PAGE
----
**ndarray.T**(a special method which does not require parentheses) to get the transpose. All give the same output.

```
import numpy as np
a = np.array([[1, 2], [3, 4], [5, 6]])
print("a = ")
print(a)
print("\nWith np.transpose(a) function")
print(np.transpose(a))
print("\nWith ndarray.transpose() method")
print(a.transpose())
print("\nWith ndarray.T short form")
print(a.T)
```

**Trace**

The ** trace** is the sum of diagonal elements in a square matrix. There are two methods to calculate the trace. We can simply use the

**method of an ndarray object or get the diagonal elements first and then get the sum.**

`trace()`

```
import numpy as np
a = np.array([[2, 2, 1],
[1, 3, 1],
[1, 2, 2]])
print("a = ")
print(a)
print("\nTrace:", a.trace())
print("Trace:", sum(a.diagonal()))
```

**Rank**

The ** rank** of a matrix is the dimensions of the vector space spanned (generated) by its columns or rows. In other words, it can be defined as the maximum number of linearly independent column vectors or row vectors.

The rank of a matrix can be found using the ** matrix_rank()** function which comes from the

`numpy `*linalg*

package.```
import numpy as np
a = np.arange(1, 10)
a.shape = (3, 3)
print("a = ")
print(a)
rank = np.linalg.matrix_rank(a)
print("\nRank:", rank)
```

**Determinant**

The ** determinant** of a square matrix can be calculated

**function which also comes from the numpy**

`det()`

**package. If the determinant is 0, that matrix is not invertible. It is known as a singular matrix in algebra terms.**

*linalg*```
import numpy as np
a = np.array([[2, 2, 1],
[1, 3, 1],
[1, 2, 2]])
print("a = ")
print(a)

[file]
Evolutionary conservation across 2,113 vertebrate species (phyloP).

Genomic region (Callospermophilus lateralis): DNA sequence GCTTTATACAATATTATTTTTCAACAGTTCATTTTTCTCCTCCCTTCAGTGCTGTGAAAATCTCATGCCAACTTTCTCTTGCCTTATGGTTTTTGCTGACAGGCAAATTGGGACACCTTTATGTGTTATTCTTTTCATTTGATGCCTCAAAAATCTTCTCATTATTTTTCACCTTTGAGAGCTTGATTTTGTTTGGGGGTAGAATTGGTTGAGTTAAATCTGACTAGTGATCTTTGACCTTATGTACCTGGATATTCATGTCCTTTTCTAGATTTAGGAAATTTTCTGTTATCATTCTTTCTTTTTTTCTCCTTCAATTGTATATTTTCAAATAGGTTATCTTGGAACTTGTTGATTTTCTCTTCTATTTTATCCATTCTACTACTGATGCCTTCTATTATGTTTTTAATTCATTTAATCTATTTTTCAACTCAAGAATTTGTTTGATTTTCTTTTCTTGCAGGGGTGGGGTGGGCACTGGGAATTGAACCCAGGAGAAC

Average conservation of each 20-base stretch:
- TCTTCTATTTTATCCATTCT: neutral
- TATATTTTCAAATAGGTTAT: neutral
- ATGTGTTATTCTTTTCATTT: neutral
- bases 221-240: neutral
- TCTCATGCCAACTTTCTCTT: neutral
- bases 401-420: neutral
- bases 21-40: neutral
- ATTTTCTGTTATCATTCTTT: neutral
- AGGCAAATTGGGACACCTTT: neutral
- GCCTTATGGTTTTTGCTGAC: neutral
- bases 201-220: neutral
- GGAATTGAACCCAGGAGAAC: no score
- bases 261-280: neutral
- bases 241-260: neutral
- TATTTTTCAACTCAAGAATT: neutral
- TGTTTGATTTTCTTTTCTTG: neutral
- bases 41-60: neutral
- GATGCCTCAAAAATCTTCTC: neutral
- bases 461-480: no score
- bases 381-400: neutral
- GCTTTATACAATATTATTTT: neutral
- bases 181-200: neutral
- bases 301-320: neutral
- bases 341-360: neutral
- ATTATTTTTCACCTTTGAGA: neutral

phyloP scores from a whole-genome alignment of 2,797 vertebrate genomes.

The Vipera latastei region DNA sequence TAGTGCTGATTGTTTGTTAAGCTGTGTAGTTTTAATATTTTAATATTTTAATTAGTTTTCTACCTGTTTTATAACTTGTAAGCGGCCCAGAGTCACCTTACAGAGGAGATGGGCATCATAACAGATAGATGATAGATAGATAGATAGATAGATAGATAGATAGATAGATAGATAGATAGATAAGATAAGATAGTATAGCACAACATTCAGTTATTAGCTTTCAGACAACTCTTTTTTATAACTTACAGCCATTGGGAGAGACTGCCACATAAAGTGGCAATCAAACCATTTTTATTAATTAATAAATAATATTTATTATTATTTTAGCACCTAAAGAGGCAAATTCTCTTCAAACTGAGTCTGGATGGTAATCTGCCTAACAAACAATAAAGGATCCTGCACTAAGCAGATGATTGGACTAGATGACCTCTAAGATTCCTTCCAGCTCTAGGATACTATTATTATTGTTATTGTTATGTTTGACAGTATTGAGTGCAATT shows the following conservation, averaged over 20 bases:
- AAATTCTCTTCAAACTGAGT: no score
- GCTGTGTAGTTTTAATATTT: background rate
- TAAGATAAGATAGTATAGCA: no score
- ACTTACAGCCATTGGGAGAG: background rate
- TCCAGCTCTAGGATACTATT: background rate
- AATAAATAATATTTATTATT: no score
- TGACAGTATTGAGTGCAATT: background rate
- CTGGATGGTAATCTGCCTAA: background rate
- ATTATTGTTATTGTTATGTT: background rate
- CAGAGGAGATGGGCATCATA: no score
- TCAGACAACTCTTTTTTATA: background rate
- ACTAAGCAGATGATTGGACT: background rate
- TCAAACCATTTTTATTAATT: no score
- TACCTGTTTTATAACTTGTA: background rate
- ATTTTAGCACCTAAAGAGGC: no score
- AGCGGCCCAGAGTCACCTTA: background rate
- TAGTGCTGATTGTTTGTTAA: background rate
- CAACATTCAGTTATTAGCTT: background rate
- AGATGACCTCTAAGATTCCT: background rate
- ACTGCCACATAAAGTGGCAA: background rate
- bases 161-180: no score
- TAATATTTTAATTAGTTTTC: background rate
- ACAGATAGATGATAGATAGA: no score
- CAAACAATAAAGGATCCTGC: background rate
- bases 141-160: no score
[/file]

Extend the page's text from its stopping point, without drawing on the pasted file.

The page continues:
det = np.linalg.det(a)
print("\nDeterminant:", np.round(det))
```

**True inverse**

The ** true inverse** of a square matrix can be found using the

**function of the numpy**

`inv()`

**package. If the determinant of a square matrix is not 0, it has a true inverse.**

*linalg*```
import numpy as np
a = np.array([[2, 2, 1],
[1, 3, 1],
[1, 2, 2]])
print("a = ")
print(a)
det = np.linalg.det(a)
print("\nDeterminant:", np.round(det))
inv = np.linalg.inv(a)
print("\nInverse of a = ")
print(inv)
```

**Flatten**

** Flatten** is a simple method to transform a matrix into a one-dimensional numpy array. For this, we can use the

**flatten()**method of an ndarray object.

```
import numpy as np
a = np.arange(1, 10)
a.shape = (3, 3)
print("a = ")
print(a)
print("\nAfter flattening")
print("------------------")
print(a.flatten())
```

**Eigenvalues and eigenvectors**

Let **A** be an *n x n matrix*. A scalar \(\lambda\) is called an ** eigenvalue** of

**A**if there is a non-zero vector

**x**satisfying the following equation.

\(A x=\lambda x\)

The vector **x** is called the ** eigenvector** of

**A**corresponding to \(\lambda\).

In numpy, both eigenvalues and eigenvectors can be calculated simultaneously using the ** eig()** function.

```
import numpy as np
a = np.array([[2, 2, 1],
[1, 3, 1],
[1, 2, 2]])
print("a = ")
print(a)
w, v = np.linalg.eig(a)
print("\nEigenvalues:")
print(w)
print("\nEigenvectors:")
print(v)
```

The sum of eigenvalues (1+5+1=7) is equal to the trace (2+3+2=7) of the same matrix! The product of the eigenvalues (1x5x1=5) is equal to the determinant (5) of the same matrix!